The part of our intelligence that manifests through movement is much higher than we usually give it credit for. It is well known that crows can perform complex tasks, and a plethora of video evidence shows that they use sticks as tools and jam-jar lids for toboggans, while many birds can learn to “talk”. Although these beings with much smaller brains than ours may not have the intellectual capacity for abstraction, they give us an indication of the depth and range of an intelligence founded in movement. What we might habitually classify as intellectual activity in ourselves, may in fact often originate in movement. This intelligence works through imitation and repetition.
In the spiritual tradition of the Gurdjieff teaching, sacred dances known as Movements are a key element. These complex and exquisite dances help practitioners to bypass the associative thoughts that habitually hijack our minds. Often mathematically complex, the dances involve each limb making a different, independent movement while inner exercises add a further layer of focused attention. This effectively strips away all capacity for automatic “thought” and allows us to reach further back within the Self. The dances are remarkable in their ability to inspire awe and to act as an awakening stimulus for performer and spectator alike.
Complex coordinated movements like dancing or walking originate in the cerebellum. This “little brain” at the back of the head is directly connected to the spinal cord and regulates posture, balance, coordination and speech. It governs timing and orchestration, and is a much overlooked key participant in embodied spiritual development.
The emotional state that allows us to experience something as holy, a sense of wonder, has a close relationship with posture. Standing with eyes gazing upwards and arms reaching towards the sky is a response to awe, but the posture also induces awe. There is a neurological feedback loop that can be harnessed to increase our connection with the sacred. This stimulus arising from our own organism builds a bridge with higher realities, and enhances our inherent capacity for psychospiritual growth.
In many indigenous cultures, repetitive movements and simple rhythms are valued for their ceremonial and healing capacity. Rhythmic movement is known to affect brain activity because the brain waves start to harmonize with the frequency of the beat. There are five brain-wave frequencies (beta, alpha, theta, delta and gamma), each one of which represents a range of inner states. The theta state corresponds to deep relaxation, dreaming, meditation and hypnosis, and is also where the body and mind’s natural self-healing processes are activated. Theta brainwaves can be a source of creativity, intuition and enhanced memory, and correspond to the drum-beat traditionally used in shamanic healing (four beats per second).
Repetitive, rhythmic movements can induce a trance-like state that creates space for the kind of visions and insights that sometimes come to us on the edge of sleep. In other words, neuropsychologically-determined structural laws provide us with direct access to the unconscious mind through movement. Because sacred dance allows this to occur during the waking state, these understandings can be “gathered” and integrated with other regions of the brain that promote psycho-somatic healing. The prolonged altered brain states induced in ceremonial dancing are important for achieving the lasting personality changes sought in psychospiritual growth.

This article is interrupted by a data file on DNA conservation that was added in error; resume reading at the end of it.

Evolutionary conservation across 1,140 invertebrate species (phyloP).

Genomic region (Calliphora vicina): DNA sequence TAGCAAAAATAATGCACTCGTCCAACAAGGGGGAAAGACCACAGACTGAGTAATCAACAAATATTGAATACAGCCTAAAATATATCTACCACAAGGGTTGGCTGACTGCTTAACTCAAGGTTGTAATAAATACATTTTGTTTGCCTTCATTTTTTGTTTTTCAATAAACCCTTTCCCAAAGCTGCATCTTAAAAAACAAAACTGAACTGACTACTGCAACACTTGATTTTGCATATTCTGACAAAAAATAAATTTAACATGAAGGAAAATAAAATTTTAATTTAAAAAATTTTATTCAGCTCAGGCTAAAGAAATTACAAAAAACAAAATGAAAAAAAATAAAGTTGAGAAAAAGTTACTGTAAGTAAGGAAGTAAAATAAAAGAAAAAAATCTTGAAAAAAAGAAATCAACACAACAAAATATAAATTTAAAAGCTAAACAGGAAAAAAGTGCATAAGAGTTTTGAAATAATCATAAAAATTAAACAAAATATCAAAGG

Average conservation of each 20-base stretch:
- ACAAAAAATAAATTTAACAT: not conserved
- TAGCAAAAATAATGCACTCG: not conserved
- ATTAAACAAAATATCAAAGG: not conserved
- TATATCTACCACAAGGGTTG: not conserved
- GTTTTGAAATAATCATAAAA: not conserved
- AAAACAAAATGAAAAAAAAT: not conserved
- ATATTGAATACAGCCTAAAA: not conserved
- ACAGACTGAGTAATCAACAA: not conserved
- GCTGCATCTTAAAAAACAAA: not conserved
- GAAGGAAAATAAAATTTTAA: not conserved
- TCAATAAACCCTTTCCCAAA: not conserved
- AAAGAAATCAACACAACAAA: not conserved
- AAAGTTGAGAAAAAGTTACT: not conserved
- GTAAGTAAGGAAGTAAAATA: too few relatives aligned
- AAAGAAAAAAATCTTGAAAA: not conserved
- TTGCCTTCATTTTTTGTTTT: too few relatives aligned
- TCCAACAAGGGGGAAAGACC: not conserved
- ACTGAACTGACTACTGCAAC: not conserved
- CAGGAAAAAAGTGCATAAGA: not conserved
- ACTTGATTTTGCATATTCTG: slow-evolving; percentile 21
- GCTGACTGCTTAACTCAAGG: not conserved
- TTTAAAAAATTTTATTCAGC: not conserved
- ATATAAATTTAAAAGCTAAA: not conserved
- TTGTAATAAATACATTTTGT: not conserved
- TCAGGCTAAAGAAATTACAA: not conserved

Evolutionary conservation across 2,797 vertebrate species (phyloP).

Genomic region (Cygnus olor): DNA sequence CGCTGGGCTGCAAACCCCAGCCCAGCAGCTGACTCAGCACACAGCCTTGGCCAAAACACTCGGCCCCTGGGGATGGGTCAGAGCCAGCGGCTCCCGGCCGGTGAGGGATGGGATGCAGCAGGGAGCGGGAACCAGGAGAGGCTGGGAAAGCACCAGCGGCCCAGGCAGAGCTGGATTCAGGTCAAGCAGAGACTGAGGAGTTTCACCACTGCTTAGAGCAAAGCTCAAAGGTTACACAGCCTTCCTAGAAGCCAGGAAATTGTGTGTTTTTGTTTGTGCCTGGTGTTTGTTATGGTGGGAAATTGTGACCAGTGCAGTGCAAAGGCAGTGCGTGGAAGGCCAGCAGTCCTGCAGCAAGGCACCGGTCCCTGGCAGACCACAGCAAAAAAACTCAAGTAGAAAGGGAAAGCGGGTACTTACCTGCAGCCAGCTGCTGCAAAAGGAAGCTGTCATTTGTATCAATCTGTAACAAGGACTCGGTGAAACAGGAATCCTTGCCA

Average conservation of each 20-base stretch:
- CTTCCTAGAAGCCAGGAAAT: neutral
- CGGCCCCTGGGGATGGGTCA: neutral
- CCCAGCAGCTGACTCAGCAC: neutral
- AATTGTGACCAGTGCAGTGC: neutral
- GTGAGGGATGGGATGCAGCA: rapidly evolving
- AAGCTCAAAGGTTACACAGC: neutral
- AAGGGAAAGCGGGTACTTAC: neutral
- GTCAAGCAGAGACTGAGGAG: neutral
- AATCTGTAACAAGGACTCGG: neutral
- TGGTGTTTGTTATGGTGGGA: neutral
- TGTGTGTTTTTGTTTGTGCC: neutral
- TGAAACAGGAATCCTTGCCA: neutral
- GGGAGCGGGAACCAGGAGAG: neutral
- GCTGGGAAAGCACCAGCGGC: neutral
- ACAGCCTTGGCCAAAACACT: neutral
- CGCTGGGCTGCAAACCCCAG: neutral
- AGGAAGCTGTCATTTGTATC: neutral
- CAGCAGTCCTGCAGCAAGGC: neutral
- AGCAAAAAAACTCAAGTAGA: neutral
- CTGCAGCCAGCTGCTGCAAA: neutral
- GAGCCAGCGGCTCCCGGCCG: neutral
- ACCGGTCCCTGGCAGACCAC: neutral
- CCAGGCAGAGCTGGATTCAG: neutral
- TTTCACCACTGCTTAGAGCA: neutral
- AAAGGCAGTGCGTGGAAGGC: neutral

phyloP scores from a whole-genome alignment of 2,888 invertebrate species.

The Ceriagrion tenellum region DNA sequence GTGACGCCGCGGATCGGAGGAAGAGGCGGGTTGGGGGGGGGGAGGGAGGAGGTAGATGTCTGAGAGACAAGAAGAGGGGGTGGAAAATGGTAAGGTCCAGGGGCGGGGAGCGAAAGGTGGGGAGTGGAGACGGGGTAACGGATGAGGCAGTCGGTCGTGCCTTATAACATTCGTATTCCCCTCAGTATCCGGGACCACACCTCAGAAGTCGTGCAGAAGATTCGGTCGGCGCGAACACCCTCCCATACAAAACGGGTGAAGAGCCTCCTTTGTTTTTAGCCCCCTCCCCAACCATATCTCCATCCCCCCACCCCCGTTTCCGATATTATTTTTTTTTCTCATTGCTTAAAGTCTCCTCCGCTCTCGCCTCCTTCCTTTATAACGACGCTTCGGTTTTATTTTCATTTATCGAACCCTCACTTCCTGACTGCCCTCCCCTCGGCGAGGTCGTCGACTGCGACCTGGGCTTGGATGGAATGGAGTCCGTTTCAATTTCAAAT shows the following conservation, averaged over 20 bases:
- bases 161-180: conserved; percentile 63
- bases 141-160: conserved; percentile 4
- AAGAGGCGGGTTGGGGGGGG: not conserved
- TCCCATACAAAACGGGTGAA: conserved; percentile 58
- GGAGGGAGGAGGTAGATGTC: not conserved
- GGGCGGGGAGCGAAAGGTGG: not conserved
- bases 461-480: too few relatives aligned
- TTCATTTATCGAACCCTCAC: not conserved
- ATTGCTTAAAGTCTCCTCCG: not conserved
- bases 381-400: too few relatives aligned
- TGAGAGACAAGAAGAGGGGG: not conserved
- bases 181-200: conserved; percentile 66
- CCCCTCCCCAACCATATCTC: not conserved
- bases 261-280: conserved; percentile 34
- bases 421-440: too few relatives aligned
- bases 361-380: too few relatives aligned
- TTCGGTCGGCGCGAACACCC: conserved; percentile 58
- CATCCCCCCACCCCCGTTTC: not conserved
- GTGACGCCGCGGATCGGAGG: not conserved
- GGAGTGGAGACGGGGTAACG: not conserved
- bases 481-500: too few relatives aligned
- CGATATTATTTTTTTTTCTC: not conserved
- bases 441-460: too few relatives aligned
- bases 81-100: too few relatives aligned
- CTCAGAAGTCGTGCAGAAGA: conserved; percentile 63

Rhythmic movement helps regulate emotions and prevent mental, psycho-somatic and psycho-social illness. For example, fast dancing with tempo increases can allow the psychodramatic release of aggressive feelings, such as those acquired through traumatic experiences or as a result of prolonged stress. The ceremonial nature of the release, where a guide holds a safe space, can prevent or ameliorate depression. Shamanic dances that include shaking, rattling or sobbing provide an affective motor discharge that is akin to crying – it releases stuck emotions through movement and voice, and toxins through tears and sweat. Because of the ceremonial element, the dancer can access, express, accept and ultimately regulate their emotions by ritualizing the experience.
In indigenous cultures, many sacred dances represent a mythological re-enactment of a spirit quest, an initiatory experience of death and rebirth. With the support of a ceremonial guide, the psycho-dramatic action can be used as a therapeutic tool. Psychodrama is the essence of our dreams and our unconscious mind, where catharsis or healing at spirit level can take place. This then affects the somatic (body) level. The positive attention from the guide and other participants provides further beneficial support.
Ceremonial movement-based experiences allow the dancer to enter an altered state of consciousness without requiring the full initiatory preparation or the challenging initiatory experience itself. Sacred dance enables the participant to re-connect with the power of the full initiatory state time and time again. This reminds the dancer of their forgotten greatness, sacredness and connection with the highest part of themselves and the cosmos.
Perhaps this is why Gurdjieff, in the final analysis, wanted to be known simply as a Teacher of Dance.